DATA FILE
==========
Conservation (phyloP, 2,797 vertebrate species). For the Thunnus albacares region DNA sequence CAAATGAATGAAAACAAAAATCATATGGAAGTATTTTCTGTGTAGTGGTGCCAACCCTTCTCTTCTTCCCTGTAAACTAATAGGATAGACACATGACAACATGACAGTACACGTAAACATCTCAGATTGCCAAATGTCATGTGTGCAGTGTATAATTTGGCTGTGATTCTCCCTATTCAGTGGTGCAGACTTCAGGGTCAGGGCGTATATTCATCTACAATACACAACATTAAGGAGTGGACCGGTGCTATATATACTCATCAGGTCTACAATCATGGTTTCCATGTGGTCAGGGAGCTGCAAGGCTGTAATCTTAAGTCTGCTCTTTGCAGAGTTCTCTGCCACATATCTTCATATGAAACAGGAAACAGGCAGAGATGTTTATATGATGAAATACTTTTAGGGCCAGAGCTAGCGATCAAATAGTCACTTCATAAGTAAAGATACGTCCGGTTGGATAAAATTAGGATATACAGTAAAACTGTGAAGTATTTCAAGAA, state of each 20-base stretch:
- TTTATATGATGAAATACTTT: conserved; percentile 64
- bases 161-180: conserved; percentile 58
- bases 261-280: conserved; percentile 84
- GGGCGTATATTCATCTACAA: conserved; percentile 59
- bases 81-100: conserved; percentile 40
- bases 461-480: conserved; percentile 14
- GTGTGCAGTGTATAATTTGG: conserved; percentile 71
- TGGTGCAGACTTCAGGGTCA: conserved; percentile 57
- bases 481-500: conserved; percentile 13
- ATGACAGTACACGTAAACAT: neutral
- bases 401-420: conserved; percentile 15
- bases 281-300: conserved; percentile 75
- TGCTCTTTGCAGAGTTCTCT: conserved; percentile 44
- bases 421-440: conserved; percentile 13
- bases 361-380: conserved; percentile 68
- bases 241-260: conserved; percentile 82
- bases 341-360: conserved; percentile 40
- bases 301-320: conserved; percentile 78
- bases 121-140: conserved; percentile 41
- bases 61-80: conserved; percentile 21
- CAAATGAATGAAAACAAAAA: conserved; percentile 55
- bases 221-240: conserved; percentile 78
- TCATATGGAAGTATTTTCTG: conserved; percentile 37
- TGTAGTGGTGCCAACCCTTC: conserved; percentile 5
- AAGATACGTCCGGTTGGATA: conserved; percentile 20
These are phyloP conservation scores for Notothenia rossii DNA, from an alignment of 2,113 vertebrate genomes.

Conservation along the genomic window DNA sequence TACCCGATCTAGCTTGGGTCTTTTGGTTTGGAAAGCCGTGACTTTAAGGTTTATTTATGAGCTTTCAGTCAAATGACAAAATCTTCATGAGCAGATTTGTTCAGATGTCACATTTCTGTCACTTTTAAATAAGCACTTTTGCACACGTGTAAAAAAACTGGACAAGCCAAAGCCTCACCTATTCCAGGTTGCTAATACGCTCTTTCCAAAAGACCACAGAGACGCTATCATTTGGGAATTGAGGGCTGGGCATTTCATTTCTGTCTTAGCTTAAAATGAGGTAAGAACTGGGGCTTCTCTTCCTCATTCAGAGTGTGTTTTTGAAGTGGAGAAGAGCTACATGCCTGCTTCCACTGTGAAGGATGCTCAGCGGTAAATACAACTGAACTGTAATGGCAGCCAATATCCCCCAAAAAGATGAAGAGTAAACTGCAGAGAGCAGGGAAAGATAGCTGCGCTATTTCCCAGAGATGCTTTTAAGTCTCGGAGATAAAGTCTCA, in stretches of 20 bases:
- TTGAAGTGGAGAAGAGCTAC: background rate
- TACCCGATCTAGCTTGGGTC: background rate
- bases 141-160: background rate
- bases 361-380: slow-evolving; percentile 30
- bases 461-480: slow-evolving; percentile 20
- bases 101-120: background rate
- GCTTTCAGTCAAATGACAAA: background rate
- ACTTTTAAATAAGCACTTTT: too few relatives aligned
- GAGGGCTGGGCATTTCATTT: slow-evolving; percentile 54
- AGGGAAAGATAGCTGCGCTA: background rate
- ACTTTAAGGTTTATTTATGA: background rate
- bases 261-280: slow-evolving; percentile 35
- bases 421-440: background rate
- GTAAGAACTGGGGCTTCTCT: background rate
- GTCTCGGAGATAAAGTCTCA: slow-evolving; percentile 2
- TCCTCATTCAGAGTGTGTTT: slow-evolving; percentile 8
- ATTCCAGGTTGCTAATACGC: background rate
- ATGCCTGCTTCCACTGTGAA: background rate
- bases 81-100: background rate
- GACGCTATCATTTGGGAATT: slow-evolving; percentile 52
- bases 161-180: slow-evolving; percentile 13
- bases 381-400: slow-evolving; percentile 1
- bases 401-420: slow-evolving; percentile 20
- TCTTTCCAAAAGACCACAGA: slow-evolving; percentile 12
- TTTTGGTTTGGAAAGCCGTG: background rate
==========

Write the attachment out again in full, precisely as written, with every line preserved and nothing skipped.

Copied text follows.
Conservation (phyloP, 2,797 vertebrate species). For the Thunnus albacares region DNA sequence CAAATGAATGAAAACAAAAATCATATGGAAGTATTTTCTGTGTAGTGGTGCCAACCCTTCTCTTCTTCCCTGTAAACTAATAGGATAGACACATGACAACATGACAGTACACGTAAACATCTCAGATTGCCAAATGTCATGTGTGCAGTGTATAATTTGGCTGTGATTCTCCCTATTCAGTGGTGCAGACTTCAGGGTCAGGGCGTATATTCATCTACAATACACAACATTAAGGAGTGGACCGGTGCTATATATACTCATCAGGTCTACAATCATGGTTTCCATGTGGTCAGGGAGCTGCAAGGCTGTAATCTTAAGTCTGCTCTTTGCAGAGTTCTCTGCCACATATCTTCATATGAAACAGGAAACAGGCAGAGATGTTTATATGATGAAATACTTTTAGGGCCAGAGCTAGCGATCAAATAGTCACTTCATAAGTAAAGATACGTCCGGTTGGATAAAATTAGGATATACAGTAAAACTGTGAAGTATTTCAAGAA, state of each 20-base stretch:
- TTTATATGATGAAATACTTT: conserved; percentile 64
- bases 161-180: conserved; percentile 58
- bases 261-280: conserved; percentile 84
- GGGCGTATATTCATCTACAA: conserved; percentile 59
- bases 81-100: conserved; percentile 40
- bases 461-480: conserved; percentile 14
- GTGTGCAGTGTATAATTTGG: conserved; percentile 71
- TGGTGCAGACTTCAGGGTCA: conserved; percentile 57
- bases 481-500: conserved; percentile 13
- ATGACAGTACACGTAAACAT: neutral
- bases 401-420: conserved; percentile 15
- bases 281-300: conserved; percentile 75
- TGCTCTTTGCAGAGTTCTCT: conserved; percentile 44
- bases 421-440: conserved; percentile 13
- bases 361-380: conserved; percentile 68
- bases 241-260: conserved; percentile 82
- bases 341-360: conserved; percentile 40
- bases 301-320: conserved; percentile 78
- bases 121-140: conserved; percentile 41
- bases 61-80: conserved; percentile 21
- CAAATGAATGAAAACAAAAA: conserved; percentile 55
- bases 221-240: conserved; percentile 78
- TCATATGGAAGTATTTTCTG: conserved; percentile 37
- TGTAGTGGTGCCAACCCTTC: conserved; percentile 5
- AAGATACGTCCGGTTGGATA: conserved; percentile 20
These are phyloP conservation scores for Notothenia rossii DNA, from an alignment of 2,113 vertebrate genomes.

Conservation along the genomic window DNA sequence TACCCGATCTAGCTTGGGTCTTTTGGTTTGGAAAGCCGTGACTTTAAGGTTTATTTATGAGCTTTCAGTCAAATGACAAAATCTTCATGAGCAGATTTGTTCAGATGTCACATTTCTGTCACTTTTAAATAAGCACTTTTGCACACGTGTAAAAAAACTGGACAAGCCAAAGCCTCACCTATTCCAGGTTGCTAATACGCTCTTTCCAAAAGACCACAGAGACGCTATCATTTGGGAATTGAGGGCTGGGCATTTCATTTCTGTCTTAGCTTAAAATGAGGTAAGAACTGGGGCTTCTCTTCCTCATTCAGAGTGTGTTTTTGAAGTGGAGAAGAGCTACATGCCTGCTTCCACTGTGAAGGATGCTCAGCGGTAAATACAACTGAACTGTAATGGCAGCCAATATCCCCCAAAAAGATGAAGAGTAAACTGCAGAGAGCAGGGAAAGATAGCTGCGCTATTTCCCAGAGATGCTTTTAAGTCTCGGAGATAAAGTCTCA, in stretches of 20 bases:
- TTGAAGTGGAGAAGAGCTAC: background rate
- TACCCGATCTAGCTTGGGTC: background rate
- bases 141-160: background rate
- bases 361-380: slow-evolving; percentile 30
- bases 461-480: slow-evolving; percentile 20
- bases 101-120: background rate
- GCTTTCAGTCAAATGACAAA: background rate
- ACTTTTAAATAAGCACTTTT: too few relatives aligned
- GAGGGCTGGGCATTTCATTT: slow-evolving; percentile 54
- AGGGAAAGATAGCTGCGCTA: background rate
- ACTTTAAGGTTTATTTATGA: background rate
- bases 261-280: slow-evolving; percentile 35
- bases 421-440: background rate
- GTAAGAACTGGGGCTTCTCT: background rate
- GTCTCGGAGATAAAGTCTCA: slow-evolving; percentile 2
- TCCTCATTCAGAGTGTGTTT: slow-evolving; percentile 8
- ATTCCAGGTTGCTAATACGC: background rate
- ATGCCTGCTTCCACTGTGAA: background rate
- bases 81-100: background rate
- GACGCTATCATTTGGGAATT: slow-evolving; percentile 52
- bases 161-180: slow-evolving; percentile 13
- bases 381-400: slow-evolving; percentile 1
- bases 401-420: slow-evolving; percentile 20
- TCTTTCCAAAAGACCACAGA: slow-evolving; percentile 12
- TTTTGGTTTGGAAAGCCGTG: background rate